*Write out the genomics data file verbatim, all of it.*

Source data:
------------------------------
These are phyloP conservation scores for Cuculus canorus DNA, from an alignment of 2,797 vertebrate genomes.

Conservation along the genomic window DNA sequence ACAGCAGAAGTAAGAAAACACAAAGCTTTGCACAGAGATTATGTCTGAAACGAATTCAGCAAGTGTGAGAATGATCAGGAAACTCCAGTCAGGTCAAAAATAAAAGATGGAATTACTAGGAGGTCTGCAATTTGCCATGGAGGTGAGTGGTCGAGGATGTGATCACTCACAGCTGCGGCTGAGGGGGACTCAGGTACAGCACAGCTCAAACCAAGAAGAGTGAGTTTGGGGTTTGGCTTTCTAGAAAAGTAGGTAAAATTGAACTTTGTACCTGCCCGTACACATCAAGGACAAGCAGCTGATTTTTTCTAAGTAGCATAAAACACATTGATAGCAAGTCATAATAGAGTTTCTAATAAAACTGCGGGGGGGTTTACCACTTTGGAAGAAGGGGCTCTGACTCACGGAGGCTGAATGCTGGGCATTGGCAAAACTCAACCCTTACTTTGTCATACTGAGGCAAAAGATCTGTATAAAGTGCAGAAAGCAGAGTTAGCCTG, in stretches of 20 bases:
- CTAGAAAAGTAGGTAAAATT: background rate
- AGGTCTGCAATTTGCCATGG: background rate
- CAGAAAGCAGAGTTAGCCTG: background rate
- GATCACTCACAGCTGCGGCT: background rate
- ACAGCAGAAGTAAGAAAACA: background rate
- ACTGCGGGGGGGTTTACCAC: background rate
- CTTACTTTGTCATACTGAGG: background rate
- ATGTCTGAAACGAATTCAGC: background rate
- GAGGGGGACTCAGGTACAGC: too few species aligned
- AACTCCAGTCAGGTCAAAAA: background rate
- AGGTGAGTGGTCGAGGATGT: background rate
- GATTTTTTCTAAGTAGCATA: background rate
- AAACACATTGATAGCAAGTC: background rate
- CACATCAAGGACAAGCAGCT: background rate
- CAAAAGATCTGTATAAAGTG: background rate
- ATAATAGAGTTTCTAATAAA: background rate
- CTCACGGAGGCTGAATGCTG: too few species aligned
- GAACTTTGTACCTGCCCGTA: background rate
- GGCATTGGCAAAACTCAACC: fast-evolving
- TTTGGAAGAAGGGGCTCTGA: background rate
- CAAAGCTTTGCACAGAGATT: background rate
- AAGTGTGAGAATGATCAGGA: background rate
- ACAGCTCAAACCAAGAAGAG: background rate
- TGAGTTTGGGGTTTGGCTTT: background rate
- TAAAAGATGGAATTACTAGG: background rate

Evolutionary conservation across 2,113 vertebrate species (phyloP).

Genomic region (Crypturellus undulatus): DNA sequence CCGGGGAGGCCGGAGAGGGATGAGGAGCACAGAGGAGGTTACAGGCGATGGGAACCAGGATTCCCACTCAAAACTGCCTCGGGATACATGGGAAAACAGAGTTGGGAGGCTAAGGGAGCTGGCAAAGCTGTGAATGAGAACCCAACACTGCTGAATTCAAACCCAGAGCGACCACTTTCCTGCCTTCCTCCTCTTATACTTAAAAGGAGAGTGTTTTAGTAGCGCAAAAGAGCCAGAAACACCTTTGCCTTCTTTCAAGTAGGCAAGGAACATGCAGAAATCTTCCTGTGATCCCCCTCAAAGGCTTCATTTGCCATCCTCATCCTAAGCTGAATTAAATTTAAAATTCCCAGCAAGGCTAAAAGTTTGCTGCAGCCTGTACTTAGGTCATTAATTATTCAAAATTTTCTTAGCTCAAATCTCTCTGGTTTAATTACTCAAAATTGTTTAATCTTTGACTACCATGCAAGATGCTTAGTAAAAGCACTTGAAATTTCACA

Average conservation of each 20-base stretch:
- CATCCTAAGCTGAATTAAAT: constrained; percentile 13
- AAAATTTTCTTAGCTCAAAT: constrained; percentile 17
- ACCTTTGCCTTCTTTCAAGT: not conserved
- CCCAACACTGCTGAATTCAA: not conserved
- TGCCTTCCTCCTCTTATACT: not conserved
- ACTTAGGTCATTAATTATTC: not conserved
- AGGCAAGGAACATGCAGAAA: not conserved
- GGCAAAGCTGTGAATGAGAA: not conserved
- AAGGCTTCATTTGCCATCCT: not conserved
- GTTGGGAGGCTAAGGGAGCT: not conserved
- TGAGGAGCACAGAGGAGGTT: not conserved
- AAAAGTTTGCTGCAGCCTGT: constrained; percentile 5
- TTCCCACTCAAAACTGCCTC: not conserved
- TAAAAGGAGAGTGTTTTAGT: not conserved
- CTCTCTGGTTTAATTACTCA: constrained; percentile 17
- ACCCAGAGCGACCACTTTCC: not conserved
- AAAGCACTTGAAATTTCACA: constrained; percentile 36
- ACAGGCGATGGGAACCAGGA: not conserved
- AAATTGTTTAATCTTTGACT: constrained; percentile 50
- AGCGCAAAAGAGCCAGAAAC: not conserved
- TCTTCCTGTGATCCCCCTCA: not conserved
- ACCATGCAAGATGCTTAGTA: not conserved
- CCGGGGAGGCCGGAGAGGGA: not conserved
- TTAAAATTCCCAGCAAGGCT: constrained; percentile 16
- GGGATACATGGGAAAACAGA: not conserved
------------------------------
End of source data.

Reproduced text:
These are phyloP conservation scores for Cuculus canorus DNA, from an alignment of 2,797 vertebrate genomes.

Conservation along the genomic window DNA sequence ACAGCAGAAGTAAGAAAACACAAAGCTTTGCACAGAGATTATGTCTGAAACGAATTCAGCAAGTGTGAGAATGATCAGGAAACTCCAGTCAGGTCAAAAATAAAAGATGGAATTACTAGGAGGTCTGCAATTTGCCATGGAGGTGAGTGGTCGAGGATGTGATCACTCACAGCTGCGGCTGAGGGGGACTCAGGTACAGCACAGCTCAAACCAAGAAGAGTGAGTTTGGGGTTTGGCTTTCTAGAAAAGTAGGTAAAATTGAACTTTGTACCTGCCCGTACACATCAAGGACAAGCAGCTGATTTTTTCTAAGTAGCATAAAACACATTGATAGCAAGTCATAATAGAGTTTCTAATAAAACTGCGGGGGGGTTTACCACTTTGGAAGAAGGGGCTCTGACTCACGGAGGCTGAATGCTGGGCATTGGCAAAACTCAACCCTTACTTTGTCATACTGAGGCAAAAGATCTGTATAAAGTGCAGAAAGCAGAGTTAGCCTG, in stretches of 20 bases:
- CTAGAAAAGTAGGTAAAATT: background rate
- AGGTCTGCAATTTGCCATGG: background rate
- CAGAAAGCAGAGTTAGCCTG: background rate
- GATCACTCACAGCTGCGGCT: background rate
- ACAGCAGAAGTAAGAAAACA: background rate
- ACTGCGGGGGGGTTTACCAC: background rate
- CTTACTTTGTCATACTGAGG: background rate
- ATGTCTGAAACGAATTCAGC: background rate
- GAGGGGGACTCAGGTACAGC: too few species aligned
- AACTCCAGTCAGGTCAAAAA: background rate
- AGGTGAGTGGTCGAGGATGT: background rate
- GATTTTTTCTAAGTAGCATA: background rate
- AAACACATTGATAGCAAGTC: background rate
- CACATCAAGGACAAGCAGCT: background rate
- CAAAAGATCTGTATAAAGTG: background rate
- ATAATAGAGTTTCTAATAAA: background rate
- CTCACGGAGGCTGAATGCTG: too few species aligned
- GAACTTTGTACCTGCCCGTA: background rate
- GGCATTGGCAAAACTCAACC: fast-evolving
- TTTGGAAGAAGGGGCTCTGA: background rate
- CAAAGCTTTGCACAGAGATT: background rate
- AAGTGTGAGAATGATCAGGA: background rate
- ACAGCTCAAACCAAGAAGAG: background rate
- TGAGTTTGGGGTTTGGCTTT: background rate
- TAAAAGATGGAATTACTAGG: background rate

Evolutionary conservation across 2,113 vertebrate species (phyloP).

Genomic region (Crypturellus undulatus): DNA sequence CCGGGGAGGCCGGAGAGGGATGAGGAGCACAGAGGAGGTTACAGGCGATGGGAACCAGGATTCCCACTCAAAACTGCCTCGGGATACATGGGAAAACAGAGTTGGGAGGCTAAGGGAGCTGGCAAAGCTGTGAATGAGAACCCAACACTGCTGAATTCAAACCCAGAGCGACCACTTTCCTGCCTTCCTCCTCTTATACTTAAAAGGAGAGTGTTTTAGTAGCGCAAAAGAGCCAGAAACACCTTTGCCTTCTTTCAAGTAGGCAAGGAACATGCAGAAATCTTCCTGTGATCCCCCTCAAAGGCTTCATTTGCCATCCTCATCCTAAGCTGAATTAAATTTAAAATTCCCAGCAAGGCTAAAAGTTTGCTGCAGCCTGTACTTAGGTCATTAATTATTCAAAATTTTCTTAGCTCAAATCTCTCTGGTTTAATTACTCAAAATTGTTTAATCTTTGACTACCATGCAAGATGCTTAGTAAAAGCACTTGAAATTTCACA

Average conservation of each 20-base stretch:
- CATCCTAAGCTGAATTAAAT: constrained; percentile 13
- AAAATTTTCTTAGCTCAAAT: constrained; percentile 17
- ACCTTTGCCTTCTTTCAAGT: not conserved
- CCCAACACTGCTGAATTCAA: not conserved
- TGCCTTCCTCCTCTTATACT: not conserved
- ACTTAGGTCATTAATTATTC: not conserved
- AGGCAAGGAACATGCAGAAA: not conserved
- GGCAAAGCTGTGAATGAGAA: not conserved
- AAGGCTTCATTTGCCATCCT: not conserved
- GTTGGGAGGCTAAGGGAGCT: not conserved
- TGAGGAGCACAGAGGAGGTT: not conserved
- AAAAGTTTGCTGCAGCCTGT: constrained; percentile 5
- TTCCCACTCAAAACTGCCTC: not conserved
- TAAAAGGAGAGTGTTTTAGT: not conserved
- CTCTCTGGTTTAATTACTCA: constrained; percentile 17
- ACCCAGAGCGACCACTTTCC: not conserved
- AAAGCACTTGAAATTTCACA: constrained; percentile 36
- ACAGGCGATGGGAACCAGGA: not conserved
- AAATTGTTTAATCTTTGACT: constrained; percentile 50
- AGCGCAAAAGAGCCAGAAAC: not conserved
- TCTTCCTGTGATCCCCCTCA: not conserved
- ACCATGCAAGATGCTTAGTA: not conserved
- CCGGGGAGGCCGGAGAGGGA: not conserved
- TTAAAATTCCCAGCAAGGCT: constrained; percentile 16
- GGGATACATGGGAAAACAGA: not conserved